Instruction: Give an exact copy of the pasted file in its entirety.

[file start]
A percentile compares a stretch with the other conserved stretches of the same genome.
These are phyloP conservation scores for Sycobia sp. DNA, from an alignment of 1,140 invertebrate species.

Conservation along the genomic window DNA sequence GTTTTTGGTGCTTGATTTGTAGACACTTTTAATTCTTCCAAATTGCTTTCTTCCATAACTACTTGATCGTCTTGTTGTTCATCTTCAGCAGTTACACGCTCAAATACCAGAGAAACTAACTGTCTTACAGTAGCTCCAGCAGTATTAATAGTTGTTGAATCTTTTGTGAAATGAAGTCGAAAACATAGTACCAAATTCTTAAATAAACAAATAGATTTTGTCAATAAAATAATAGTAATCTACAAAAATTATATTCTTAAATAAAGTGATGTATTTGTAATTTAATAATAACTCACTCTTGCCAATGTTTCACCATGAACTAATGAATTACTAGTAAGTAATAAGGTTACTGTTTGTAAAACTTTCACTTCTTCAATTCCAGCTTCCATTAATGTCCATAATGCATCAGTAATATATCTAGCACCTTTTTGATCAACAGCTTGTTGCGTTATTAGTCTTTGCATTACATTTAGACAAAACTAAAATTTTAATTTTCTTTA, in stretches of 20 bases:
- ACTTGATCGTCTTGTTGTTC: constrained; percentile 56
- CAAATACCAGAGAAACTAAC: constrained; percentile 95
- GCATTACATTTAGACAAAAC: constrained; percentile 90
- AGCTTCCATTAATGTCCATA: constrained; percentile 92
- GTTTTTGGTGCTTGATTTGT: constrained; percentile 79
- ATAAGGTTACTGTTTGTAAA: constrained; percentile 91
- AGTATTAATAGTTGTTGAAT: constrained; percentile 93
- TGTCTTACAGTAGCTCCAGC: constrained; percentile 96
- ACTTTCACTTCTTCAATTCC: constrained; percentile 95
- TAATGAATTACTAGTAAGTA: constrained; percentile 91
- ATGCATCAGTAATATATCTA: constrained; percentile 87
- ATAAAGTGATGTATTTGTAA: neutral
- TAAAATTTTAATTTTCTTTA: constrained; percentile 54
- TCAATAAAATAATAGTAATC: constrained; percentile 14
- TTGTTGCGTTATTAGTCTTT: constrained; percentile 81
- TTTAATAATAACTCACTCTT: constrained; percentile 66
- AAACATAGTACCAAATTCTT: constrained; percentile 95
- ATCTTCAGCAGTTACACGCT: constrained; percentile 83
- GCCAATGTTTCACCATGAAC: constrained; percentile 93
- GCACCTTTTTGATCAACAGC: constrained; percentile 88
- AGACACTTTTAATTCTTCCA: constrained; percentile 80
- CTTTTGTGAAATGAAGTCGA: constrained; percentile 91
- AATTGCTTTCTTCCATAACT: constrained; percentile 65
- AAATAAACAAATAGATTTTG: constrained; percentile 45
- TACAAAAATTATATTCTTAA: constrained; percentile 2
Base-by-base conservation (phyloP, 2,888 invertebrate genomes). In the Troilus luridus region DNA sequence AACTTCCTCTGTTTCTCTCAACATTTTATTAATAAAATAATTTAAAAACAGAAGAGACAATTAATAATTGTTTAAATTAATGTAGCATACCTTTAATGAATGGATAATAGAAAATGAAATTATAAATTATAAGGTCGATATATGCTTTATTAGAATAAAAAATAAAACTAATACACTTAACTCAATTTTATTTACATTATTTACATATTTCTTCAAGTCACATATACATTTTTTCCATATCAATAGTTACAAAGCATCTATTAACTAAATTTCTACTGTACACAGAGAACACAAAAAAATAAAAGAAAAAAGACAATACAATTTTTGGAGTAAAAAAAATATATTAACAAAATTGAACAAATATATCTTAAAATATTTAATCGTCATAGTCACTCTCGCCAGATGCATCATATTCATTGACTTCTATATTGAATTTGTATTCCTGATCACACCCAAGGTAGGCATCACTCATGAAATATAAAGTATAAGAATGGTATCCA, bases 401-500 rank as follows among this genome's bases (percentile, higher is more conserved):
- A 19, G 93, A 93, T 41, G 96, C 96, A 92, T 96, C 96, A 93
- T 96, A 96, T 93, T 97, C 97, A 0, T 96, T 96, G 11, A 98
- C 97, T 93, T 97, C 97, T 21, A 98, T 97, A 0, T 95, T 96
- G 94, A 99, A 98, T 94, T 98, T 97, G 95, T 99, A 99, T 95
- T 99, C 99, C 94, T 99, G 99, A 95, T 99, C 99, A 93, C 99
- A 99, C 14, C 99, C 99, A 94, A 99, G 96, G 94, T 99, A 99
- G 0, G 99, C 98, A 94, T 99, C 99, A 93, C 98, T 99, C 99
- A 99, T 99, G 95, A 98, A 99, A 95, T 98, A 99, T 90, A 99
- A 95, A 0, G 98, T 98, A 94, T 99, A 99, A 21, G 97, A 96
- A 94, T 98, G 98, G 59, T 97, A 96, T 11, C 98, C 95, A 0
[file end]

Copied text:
A percentile compares a stretch with the other conserved stretches of the same genome.
These are phyloP conservation scores for Sycobia sp. DNA, from an alignment of 1,140 invertebrate species.

Conservation along the genomic window DNA sequence GTTTTTGGTGCTTGATTTGTAGACACTTTTAATTCTTCCAAATTGCTTTCTTCCATAACTACTTGATCGTCTTGTTGTTCATCTTCAGCAGTTACACGCTCAAATACCAGAGAAACTAACTGTCTTACAGTAGCTCCAGCAGTATTAATAGTTGTTGAATCTTTTGTGAAATGAAGTCGAAAACATAGTACCAAATTCTTAAATAAACAAATAGATTTTGTCAATAAAATAATAGTAATCTACAAAAATTATATTCTTAAATAAAGTGATGTATTTGTAATTTAATAATAACTCACTCTTGCCAATGTTTCACCATGAACTAATGAATTACTAGTAAGTAATAAGGTTACTGTTTGTAAAACTTTCACTTCTTCAATTCCAGCTTCCATTAATGTCCATAATGCATCAGTAATATATCTAGCACCTTTTTGATCAACAGCTTGTTGCGTTATTAGTCTTTGCATTACATTTAGACAAAACTAAAATTTTAATTTTCTTTA, in stretches of 20 bases:
- ACTTGATCGTCTTGTTGTTC: constrained; percentile 56
- CAAATACCAGAGAAACTAAC: constrained; percentile 95
- GCATTACATTTAGACAAAAC: constrained; percentile 90
- AGCTTCCATTAATGTCCATA: constrained; percentile 92
- GTTTTTGGTGCTTGATTTGT: constrained; percentile 79
- ATAAGGTTACTGTTTGTAAA: constrained; percentile 91
- AGTATTAATAGTTGTTGAAT: constrained; percentile 93
- TGTCTTACAGTAGCTCCAGC: constrained; percentile 96
- ACTTTCACTTCTTCAATTCC: constrained; percentile 95
- TAATGAATTACTAGTAAGTA: constrained; percentile 91
- ATGCATCAGTAATATATCTA: constrained; percentile 87
- ATAAAGTGATGTATTTGTAA: neutral
- TAAAATTTTAATTTTCTTTA: constrained; percentile 54
- TCAATAAAATAATAGTAATC: constrained; percentile 14
- TTGTTGCGTTATTAGTCTTT: constrained; percentile 81
- TTTAATAATAACTCACTCTT: constrained; percentile 66
- AAACATAGTACCAAATTCTT: constrained; percentile 95
- ATCTTCAGCAGTTACACGCT: constrained; percentile 83
- GCCAATGTTTCACCATGAAC: constrained; percentile 93
- GCACCTTTTTGATCAACAGC: constrained; percentile 88
- AGACACTTTTAATTCTTCCA: constrained; percentile 80
- CTTTTGTGAAATGAAGTCGA: constrained; percentile 91
- AATTGCTTTCTTCCATAACT: constrained; percentile 65
- AAATAAACAAATAGATTTTG: constrained; percentile 45
- TACAAAAATTATATTCTTAA: constrained; percentile 2
Base-by-base conservation (phyloP, 2,888 invertebrate genomes). In the Troilus luridus region DNA sequence AACTTCCTCTGTTTCTCTCAACATTTTATTAATAAAATAATTTAAAAACAGAAGAGACAATTAATAATTGTTTAAATTAATGTAGCATACCTTTAATGAATGGATAATAGAAAATGAAATTATAAATTATAAGGTCGATATATGCTTTATTAGAATAAAAAATAAAACTAATACACTTAACTCAATTTTATTTACATTATTTACATATTTCTTCAAGTCACATATACATTTTTTCCATATCAATAGTTACAAAGCATCTATTAACTAAATTTCTACTGTACACAGAGAACACAAAAAAATAAAAGAAAAAAGACAATACAATTTTTGGAGTAAAAAAAATATATTAACAAAATTGAACAAATATATCTTAAAATATTTAATCGTCATAGTCACTCTCGCCAGATGCATCATATTCATTGACTTCTATATTGAATTTGTATTCCTGATCACACCCAAGGTAGGCATCACTCATGAAATATAAAGTATAAGAATGGTATCCA, bases 401-500 rank as follows among this genome's bases (percentile, higher is more conserved):
- A 19, G 93, A 93, T 41, G 96, C 96, A 92, T 96, C 96, A 93
- T 96, A 96, T 93, T 97, C 97, A 0, T 96, T 96, G 11, A 98
- C 97, T 93, T 97, C 97, T 21, A 98, T 97, A 0, T 95, T 96
- G 94, A 99, A 98, T 94, T 98, T 97, G 95, T 99, A 99, T 95
- T 99, C 99, C 94, T 99, G 99, A 95, T 99, C 99, A 93, C 99
- A 99, C 14, C 99, C 99, A 94, A 99, G 96, G 94, T 99, A 99
- G 0, G 99, C 98, A 94, T 99, C 99, A 93, C 98, T 99, C 99
- A 99, T 99, G 95, A 98, A 99, A 95, T 98, A 99, T 90, A 99
- A 95, A 0, G 98, T 98, A 94, T 99, A 99, A 21, G 97, A 96
- A 94, T 98, G 98, G 59, T 97, A 96, T 11, C 98, C 95, A 0